For the most part, people who share their holiday moments on social media have no ill will or intent to arouse jealousy. Often these photos are quite meaningful to distant family or others who appreciate seeing their friends in joyful times. But because people who feel less fortunate are unlikely to share, a false picture emerges. We can easily overlook that these feeds hardly represent the full spectrum of human experience  – we may forget to extend compassion to those who need our kindness or to simply acknowledge that not everyone is celebrating.

Mudita, or sympathetic joy, is the capacity to appreciate the success and good fortune of others without reservation. When I scroll the feeds and see happy, fulfilled faces of friends and relatives surrounded by loved ones, mudita arises in me. But if you are alone or lonely, as I was for many years, it’s not so easy to summon sympathetic joy. Social media can amplify feelings of disconnection with its easy access to images of warm, happy clans on the screen, even though not all of these images paint a true picture. In fact, this is a good time to remember Buddha’s teaching in the Diamond Sutra that this fleeting world is but a phantom and a dream.

Having spent many holidays alone when I was younger, I became quite intimate with the seasonal pressure to be joyful and connected. That’s partly why I’m sensitive to those who may not communicate their loneliness or feelings of detachment during the holidays.

Although I wasn’t raised Christian, growing up I immersed myself in the spirit and excitement of the holidays. When I was 13 my mother died in the fall and I moved to Nashville to live with my grandmother. Even with my mother gone I prepared for the season with great anticipation. It would only be Granny and me, but that was enough. When Christmas finally arrived, we started the day with Gran’s whipped cream topped custard and presents. As the day progressed, however, she fell into grief for what she had lost: her only child and her husband. She began drinking heavily and I spent the rest of Christmas alone in my room, devastated that the day didn’t live up to my expectations.

This pattern would repeat itself for years.  My disappointment, at its core, reflected the grief and loneliness that I couldn’t yet face. I unconsciously hoped that the warm promise of the holidays would wash away my pain. When my father died from alcoholism a few years later, my holiday loneliness only intensified and extended well in to the grey, wet Tennessee months of January and February. Often relief came only when the longer, sunny days of spring finally arrived.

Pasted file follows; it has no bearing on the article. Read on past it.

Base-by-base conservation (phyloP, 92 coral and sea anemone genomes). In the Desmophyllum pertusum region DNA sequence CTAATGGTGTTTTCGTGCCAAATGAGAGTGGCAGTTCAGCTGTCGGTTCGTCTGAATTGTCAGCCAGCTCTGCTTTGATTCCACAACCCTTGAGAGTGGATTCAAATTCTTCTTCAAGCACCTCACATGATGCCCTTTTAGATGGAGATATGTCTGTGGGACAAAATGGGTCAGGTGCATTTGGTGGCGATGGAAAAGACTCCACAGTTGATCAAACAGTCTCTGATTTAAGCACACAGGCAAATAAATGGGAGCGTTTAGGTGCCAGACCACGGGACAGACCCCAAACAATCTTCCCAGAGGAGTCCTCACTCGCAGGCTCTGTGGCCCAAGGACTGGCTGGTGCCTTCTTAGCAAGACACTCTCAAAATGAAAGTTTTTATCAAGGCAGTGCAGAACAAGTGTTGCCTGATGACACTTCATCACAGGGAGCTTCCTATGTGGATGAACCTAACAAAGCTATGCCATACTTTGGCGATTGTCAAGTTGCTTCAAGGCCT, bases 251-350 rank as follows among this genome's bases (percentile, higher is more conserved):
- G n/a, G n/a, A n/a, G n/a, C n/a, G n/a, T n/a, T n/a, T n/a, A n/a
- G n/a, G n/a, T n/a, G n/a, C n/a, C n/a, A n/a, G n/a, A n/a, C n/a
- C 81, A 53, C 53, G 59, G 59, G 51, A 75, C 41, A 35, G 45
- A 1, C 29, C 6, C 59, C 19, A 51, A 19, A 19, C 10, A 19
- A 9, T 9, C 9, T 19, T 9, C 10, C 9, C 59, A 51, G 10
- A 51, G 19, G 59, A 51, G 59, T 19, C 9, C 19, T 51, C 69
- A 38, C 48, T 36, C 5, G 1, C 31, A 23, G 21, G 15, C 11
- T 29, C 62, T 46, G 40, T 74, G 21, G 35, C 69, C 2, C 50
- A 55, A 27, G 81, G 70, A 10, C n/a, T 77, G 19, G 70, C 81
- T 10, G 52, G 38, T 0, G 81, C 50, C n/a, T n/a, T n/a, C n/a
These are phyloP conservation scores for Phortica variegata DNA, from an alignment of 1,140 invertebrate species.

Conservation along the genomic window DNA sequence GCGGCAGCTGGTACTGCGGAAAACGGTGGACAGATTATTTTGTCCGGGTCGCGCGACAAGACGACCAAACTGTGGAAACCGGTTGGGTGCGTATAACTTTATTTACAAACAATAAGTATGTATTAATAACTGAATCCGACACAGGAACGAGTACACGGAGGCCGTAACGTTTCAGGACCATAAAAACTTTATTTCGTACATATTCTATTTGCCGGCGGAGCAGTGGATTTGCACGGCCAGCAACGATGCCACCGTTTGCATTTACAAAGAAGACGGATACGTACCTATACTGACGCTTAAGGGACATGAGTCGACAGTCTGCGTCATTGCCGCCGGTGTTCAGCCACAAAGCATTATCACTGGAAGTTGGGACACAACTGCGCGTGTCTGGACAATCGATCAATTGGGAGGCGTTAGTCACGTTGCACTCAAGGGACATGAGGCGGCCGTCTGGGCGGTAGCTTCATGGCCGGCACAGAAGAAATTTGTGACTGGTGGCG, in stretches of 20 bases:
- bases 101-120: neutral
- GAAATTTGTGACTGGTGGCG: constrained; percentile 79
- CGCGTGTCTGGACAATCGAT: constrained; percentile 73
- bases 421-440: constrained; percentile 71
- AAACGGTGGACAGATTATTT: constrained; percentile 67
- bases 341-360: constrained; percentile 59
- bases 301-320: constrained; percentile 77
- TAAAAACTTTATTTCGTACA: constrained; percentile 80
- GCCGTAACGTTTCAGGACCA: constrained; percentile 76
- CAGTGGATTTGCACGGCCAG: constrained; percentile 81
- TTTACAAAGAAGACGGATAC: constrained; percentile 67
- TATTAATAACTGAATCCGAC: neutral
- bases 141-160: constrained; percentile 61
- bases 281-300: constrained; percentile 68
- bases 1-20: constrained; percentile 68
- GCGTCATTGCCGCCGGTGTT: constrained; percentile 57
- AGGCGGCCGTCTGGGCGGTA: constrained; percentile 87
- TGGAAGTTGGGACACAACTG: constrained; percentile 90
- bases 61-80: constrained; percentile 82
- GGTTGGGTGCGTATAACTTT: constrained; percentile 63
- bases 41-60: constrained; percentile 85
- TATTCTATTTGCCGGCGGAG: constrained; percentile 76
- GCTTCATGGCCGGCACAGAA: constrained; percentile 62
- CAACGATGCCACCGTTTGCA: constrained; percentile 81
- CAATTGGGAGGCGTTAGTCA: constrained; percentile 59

After struggling with loneliness and depression for many years, I started to address my losses, which helped me untangle from my holiday gloom. The shame of being alone slowly lifted. During meditation, I began to feel a deep heart connection to all that is present, or as Dogen put it, intimacy with all things. In my daily life I cultivated friendships and relationships that nourished me. Slowly, the holidays and those dark grey winters that followed were easier to bear.

These days I’m grateful to have loving people in my life.  Yet my heart still touches that deep loneliness from time to time. Mostly I have room for it now; I can feel both connection and loneliness in the fullness of my heart. And I remember that, despite the images on social media, some people are lonely and grieving this year. If you’re one of them, may your heart find peace. May you know that you are not alone.

 filterheart

Winter solitude –
in a world of one color
the sound of wind.

-Basho

 

Lightning

straightstrike

A haiku:

How admirable,
He who thinks not, “Life is fleeting,”
When he sees the lightning!

-Basho

From the Buddha:

So you should veiw this fleeting world a star at dawn, a bubble in a stream, a flash of lightning in a summer cloud, a flickering lamp, a phantom and a dream.

The Raindrops Are Perfect

Oregon Rain photography by Lisa Ernst

Oregon Rain
photography by Lisa Ernst

The raindrops are perfect
because they’re not.
They fall without ideas
of size and sound
how long or how much.
They just fall,
they touch what’s
exposed and open
and not under cover
like a heart without
a veil or a shield.
It rains in my heart
until we entwine
like lovers
who no longer know
where one ends and
the other begins.
A smile, a tear,
a heart drenched through.